Split horizon / brain use case triggering error 1016


I’ve read past posts about split horizon / brain DNS use cases, and I’m not sure my specific use case has come up and/or I’m understanding things correctly.

I have some private homelab services protected behind Cloudflare. To get some security through obscurity, these are on subdomains that are difficult to identify through brute force.

For my LAN, mobile devices, and family (not on LAN), I’d like to use more user friendly subdomain names. To work around this, I though I could setup a private DNS server that had local CNAME records pointing to the the obscure subdomain on Cloudflare. When navigating, from these devices using this private DNS and CNAME (that Cloudflare itself cannot resolve), I receive an error 1016. From reading, I understand this is because the Cloudflare CDN determines how to route the traffic based on host.

Is there a way to work around this, and I can use a split horizon / brain DNS for this use case? Is there a way to tell Cloudflare how to route it? I would prefer not to have a simple subdomain public, as that will likely get accessed by threats that are just iterating through common words. Sure, there are ways to use Cloudflare to protect these subdomains, but it’s “attack surface area” that I’d like to avoid, especially since this is for a homelab, and I’m sure I won’t configure things perfectly… At the same time, for users of my LAN / private DNS, I’d like the subdomain to be user friendly.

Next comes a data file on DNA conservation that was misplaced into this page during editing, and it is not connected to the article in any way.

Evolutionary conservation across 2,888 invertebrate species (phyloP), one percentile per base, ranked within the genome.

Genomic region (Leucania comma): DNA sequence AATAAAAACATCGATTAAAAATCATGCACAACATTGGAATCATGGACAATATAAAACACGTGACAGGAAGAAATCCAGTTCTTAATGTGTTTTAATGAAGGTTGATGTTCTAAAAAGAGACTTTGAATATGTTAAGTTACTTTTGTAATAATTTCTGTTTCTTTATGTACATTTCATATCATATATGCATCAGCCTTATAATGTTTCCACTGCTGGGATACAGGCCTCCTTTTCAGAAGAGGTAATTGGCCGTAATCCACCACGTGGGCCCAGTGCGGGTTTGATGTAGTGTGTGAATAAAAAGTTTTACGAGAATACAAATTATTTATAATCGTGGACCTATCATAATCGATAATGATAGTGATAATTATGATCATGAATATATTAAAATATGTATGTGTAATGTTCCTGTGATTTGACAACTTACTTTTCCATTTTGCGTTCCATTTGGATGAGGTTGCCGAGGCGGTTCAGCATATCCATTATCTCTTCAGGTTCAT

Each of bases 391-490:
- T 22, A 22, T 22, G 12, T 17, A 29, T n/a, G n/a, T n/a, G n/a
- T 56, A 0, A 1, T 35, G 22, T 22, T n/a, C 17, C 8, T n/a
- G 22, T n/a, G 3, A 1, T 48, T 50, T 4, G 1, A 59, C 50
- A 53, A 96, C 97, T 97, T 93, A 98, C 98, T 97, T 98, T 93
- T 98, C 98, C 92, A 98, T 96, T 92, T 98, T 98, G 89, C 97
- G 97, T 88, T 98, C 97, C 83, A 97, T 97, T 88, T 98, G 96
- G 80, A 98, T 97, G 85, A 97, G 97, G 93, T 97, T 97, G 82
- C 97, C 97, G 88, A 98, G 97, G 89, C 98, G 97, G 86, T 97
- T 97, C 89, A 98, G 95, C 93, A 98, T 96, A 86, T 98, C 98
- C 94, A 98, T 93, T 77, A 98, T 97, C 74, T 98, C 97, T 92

Thank you!

Not exactly. The reason is Cloudflare does not recognise those “friendlier” hostnames and hence throws that error. You’d need to configure them on Cloudflare too, but then you lose the obscurity part of course.

I am afraid there isn’t for the mentioned reason. Considering these hostnames and requests are only for private use and should come only from your own network, the best approach would be to configure your private DNS server to simply resolve directly to the origin and not to Cloudflare (A record to the origin instead of CNAME record to your Cloudflare hostname).

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Thanks for the quick reply, and makes sense (even though not what I wanted to hear).

No worries. Generally I’d probably rather advise against a setup the way you described it, but I might not know all the details, so it’s hard to tell for sure.

Nonetheless, if you want to split it I’d really have the origin configured on your private network as that will avoid quite a few issues, one of them the one you encountered here, the inability to proxy unknown hostnames.

I don’t think there’s anything particularly unique to know, so I’d appreciate suggestions!

I want to make services available on the open internet but not have any connection come through to the service that isn’t already pre-authorized in some way. Perhaps that’s an oxymoron – public but not. The reason for this is that homelab services are not built with security in mind; Nextcloud, which is among the more sophisticated, has a poor security track record and has all kinds of bugs (which does not instill confidence for security).